Feminism/ Gender Analysis – Internet Memes

Recently there has been memes circulating over the Internet on popular social media websites. Memes are short phrases or words that represents a certain cultural/ popular idea or symbol. These are used to spread the popular idea across the Internet, usually to draw attention or make a particular statement. I have chosen to do a feminist analysis on popular and constantly circulating meme’s. Currently on various websites such as, Reddit.com, and 9gag.com, memes that have the basic ideology that all women belongs in the kitchen and should be doing everything that involved cooking and housework. Such ideology is spread across North American websites and is seen by the general public, specifically the people who visit such websites. However, memes are also starting to be posted by adults, young adults, and teenagers on social media websites, such as Facebook. The messages of these memes enforces the idea of women should be stay-at-home mothers, and obeying the orders of men. This ideal women, is portrayed as desirable for men and women should act like this in society. It challenges the idea that women now are able and is acceptable to accomplish tasks outside the kitchen and home.

Behaviours and beliefs of these texts reinforces the idea of a women’s role is in the kitchen is normal, appropriate and should be desired. Where as the role of the men should be ordering the women to cook for them in the kitchen while they go out work, and/or have fun. In the first meme, “NO… you make me a sandwich”, it challenges the masculine hegemony in the form of the woman rebelling against the man’s order of making him a sandwich (being the most common form of food in memes that reinforces the role of the woman), and also using violence to ultimately make a statement. In this meme the woman’s role can be presented depending on how the audience’s view is. If viewed from a cultural feminist perspective both the man and the woman are capable in making “the sandwich”, and why should the woman be the only one making it. It offers a blatant, preferred reading as women are stereotyped with the feminine skills of cooking and cleaning in particularly at home. In this meme the woman is portrayed as the model and other women should want to be like this and rebel against the idea of making a sandwich for the men.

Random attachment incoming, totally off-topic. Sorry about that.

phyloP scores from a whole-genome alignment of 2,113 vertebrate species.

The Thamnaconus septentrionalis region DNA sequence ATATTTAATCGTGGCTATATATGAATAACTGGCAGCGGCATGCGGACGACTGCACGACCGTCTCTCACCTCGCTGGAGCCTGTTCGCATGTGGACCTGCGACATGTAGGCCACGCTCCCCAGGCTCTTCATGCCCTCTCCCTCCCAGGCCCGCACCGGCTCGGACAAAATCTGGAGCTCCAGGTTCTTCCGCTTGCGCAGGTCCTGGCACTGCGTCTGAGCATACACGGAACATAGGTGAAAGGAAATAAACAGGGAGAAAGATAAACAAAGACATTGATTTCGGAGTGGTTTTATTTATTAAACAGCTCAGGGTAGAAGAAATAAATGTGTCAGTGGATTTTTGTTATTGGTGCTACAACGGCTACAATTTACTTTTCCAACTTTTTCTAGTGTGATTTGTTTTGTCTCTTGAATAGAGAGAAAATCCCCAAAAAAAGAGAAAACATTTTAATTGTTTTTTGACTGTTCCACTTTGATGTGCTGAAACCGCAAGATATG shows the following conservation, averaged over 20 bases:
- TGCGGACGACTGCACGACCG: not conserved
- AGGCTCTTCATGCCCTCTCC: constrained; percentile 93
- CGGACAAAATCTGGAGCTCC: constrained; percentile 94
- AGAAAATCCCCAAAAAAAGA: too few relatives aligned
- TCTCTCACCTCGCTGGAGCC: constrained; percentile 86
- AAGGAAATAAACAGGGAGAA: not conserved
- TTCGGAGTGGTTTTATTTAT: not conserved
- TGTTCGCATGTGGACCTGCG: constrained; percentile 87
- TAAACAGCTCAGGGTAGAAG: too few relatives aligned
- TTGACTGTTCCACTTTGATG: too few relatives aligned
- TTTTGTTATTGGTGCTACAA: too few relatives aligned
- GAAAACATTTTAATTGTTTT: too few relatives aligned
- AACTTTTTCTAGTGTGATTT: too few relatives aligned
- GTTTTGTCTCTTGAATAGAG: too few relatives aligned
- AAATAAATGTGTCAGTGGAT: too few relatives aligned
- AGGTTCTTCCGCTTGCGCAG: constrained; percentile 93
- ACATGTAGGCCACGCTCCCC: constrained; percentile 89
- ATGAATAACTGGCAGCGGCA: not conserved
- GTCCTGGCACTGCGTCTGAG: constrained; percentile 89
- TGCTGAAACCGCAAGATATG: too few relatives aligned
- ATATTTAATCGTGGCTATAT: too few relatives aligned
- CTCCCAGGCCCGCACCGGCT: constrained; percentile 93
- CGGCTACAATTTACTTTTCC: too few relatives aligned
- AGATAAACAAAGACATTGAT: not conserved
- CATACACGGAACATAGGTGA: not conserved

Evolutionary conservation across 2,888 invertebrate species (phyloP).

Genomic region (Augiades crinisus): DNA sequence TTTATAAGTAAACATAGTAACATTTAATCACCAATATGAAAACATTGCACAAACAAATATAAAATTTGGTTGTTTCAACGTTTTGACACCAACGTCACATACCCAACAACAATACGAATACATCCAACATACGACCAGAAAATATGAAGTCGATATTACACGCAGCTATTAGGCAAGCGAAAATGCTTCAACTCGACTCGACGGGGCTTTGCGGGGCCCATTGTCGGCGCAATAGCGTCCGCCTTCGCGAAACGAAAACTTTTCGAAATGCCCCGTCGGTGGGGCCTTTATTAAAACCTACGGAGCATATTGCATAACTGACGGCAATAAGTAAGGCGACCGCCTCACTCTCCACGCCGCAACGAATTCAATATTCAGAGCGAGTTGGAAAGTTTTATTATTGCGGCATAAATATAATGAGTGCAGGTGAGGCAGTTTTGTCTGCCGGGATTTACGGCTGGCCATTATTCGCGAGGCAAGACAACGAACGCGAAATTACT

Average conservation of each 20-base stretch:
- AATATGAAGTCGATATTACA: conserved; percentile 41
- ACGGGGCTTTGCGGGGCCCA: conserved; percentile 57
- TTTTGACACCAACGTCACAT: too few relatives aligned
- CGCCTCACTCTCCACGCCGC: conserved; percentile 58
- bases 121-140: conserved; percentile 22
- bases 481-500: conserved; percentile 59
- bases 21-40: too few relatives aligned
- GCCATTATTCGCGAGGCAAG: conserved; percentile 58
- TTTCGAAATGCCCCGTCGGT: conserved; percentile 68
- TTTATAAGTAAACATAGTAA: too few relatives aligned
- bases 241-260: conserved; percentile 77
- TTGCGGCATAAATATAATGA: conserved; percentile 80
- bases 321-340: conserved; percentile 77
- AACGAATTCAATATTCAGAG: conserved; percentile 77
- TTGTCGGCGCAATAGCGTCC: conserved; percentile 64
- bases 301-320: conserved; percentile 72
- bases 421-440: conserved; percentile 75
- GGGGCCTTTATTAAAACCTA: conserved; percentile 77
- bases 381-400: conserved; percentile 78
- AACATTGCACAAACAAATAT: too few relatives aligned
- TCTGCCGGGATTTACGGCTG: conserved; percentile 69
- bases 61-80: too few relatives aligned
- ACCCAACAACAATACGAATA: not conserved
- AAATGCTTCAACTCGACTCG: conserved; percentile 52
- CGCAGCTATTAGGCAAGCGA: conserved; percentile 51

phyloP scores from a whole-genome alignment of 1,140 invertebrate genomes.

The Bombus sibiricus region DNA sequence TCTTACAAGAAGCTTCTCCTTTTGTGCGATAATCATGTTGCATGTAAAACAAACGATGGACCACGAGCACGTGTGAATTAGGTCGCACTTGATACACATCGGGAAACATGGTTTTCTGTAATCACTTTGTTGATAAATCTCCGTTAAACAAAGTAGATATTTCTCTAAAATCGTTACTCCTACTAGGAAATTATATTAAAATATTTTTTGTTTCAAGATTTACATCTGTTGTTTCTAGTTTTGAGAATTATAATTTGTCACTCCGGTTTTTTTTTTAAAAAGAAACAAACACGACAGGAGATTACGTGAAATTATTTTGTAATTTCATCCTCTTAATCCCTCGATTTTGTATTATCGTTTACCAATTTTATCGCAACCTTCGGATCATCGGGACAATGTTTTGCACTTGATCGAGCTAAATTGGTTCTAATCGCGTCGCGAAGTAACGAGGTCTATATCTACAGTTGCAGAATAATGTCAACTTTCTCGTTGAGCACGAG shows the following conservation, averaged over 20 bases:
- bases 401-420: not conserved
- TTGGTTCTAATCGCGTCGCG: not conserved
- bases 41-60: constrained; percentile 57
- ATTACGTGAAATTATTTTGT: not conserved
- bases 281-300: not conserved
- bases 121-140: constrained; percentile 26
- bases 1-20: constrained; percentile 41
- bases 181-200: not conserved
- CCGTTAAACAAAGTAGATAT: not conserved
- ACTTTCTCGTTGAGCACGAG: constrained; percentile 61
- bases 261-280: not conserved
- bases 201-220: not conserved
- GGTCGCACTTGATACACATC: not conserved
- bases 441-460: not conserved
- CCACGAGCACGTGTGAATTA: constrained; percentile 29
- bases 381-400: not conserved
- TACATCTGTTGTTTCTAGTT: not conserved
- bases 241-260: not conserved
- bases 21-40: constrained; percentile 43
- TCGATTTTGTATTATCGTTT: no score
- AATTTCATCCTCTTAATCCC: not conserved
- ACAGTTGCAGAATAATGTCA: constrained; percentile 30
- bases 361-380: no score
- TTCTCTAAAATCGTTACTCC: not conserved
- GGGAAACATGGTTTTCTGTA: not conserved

In a second meme, “WOMEN, know your place”, it is presented as normal, appropriate, and should be desirable for the women to always be in the kitchen. Here the woman, including the daughter, is portrayed as being happy while washing the dishes and watching her husband/father and son/brother play games and resting, and while the woman and the daughter is present in the kitchen. Also this included an occluded preferred reading, as there is not a direct message that women should look like this in the kitchen. The message, when viewed with a radical feminist perspective, emphasizes that women should not only be in the kitchen, but should look “happy” while being in their supposed place. It should be normal for a woman to look like this and act like this, which will create the “Perfect woman” for men. It demonstrates that the female audience should want to be like the woman on the game box, and a happy family would result from such roles. Also this enforces the hegemony that women are cookers, cleaners, and caregivers, while the men of the household is allowed time to relax.

With further research on the game box design and year of release, it is found that it was, and still is, the popular board game Battleship. This particular version of it was released in 1967, advertised “for all ages 8 to adult” (Isreal, 2011). During this period it was the third wave feminism, and during this time it was argued and had been focused on providing equal rights for both men and women. Also for the women to break out of the stereotype of being oppressed into their supposed roles. The audiences for this game would mostly likely be for the “white, middle-class, able-bodied, heterosexual people” (Sellnow, 92). This cover for the game reinforces the idea that this is a family game, but with the underlying message of women should enjoy watching from the sidelines.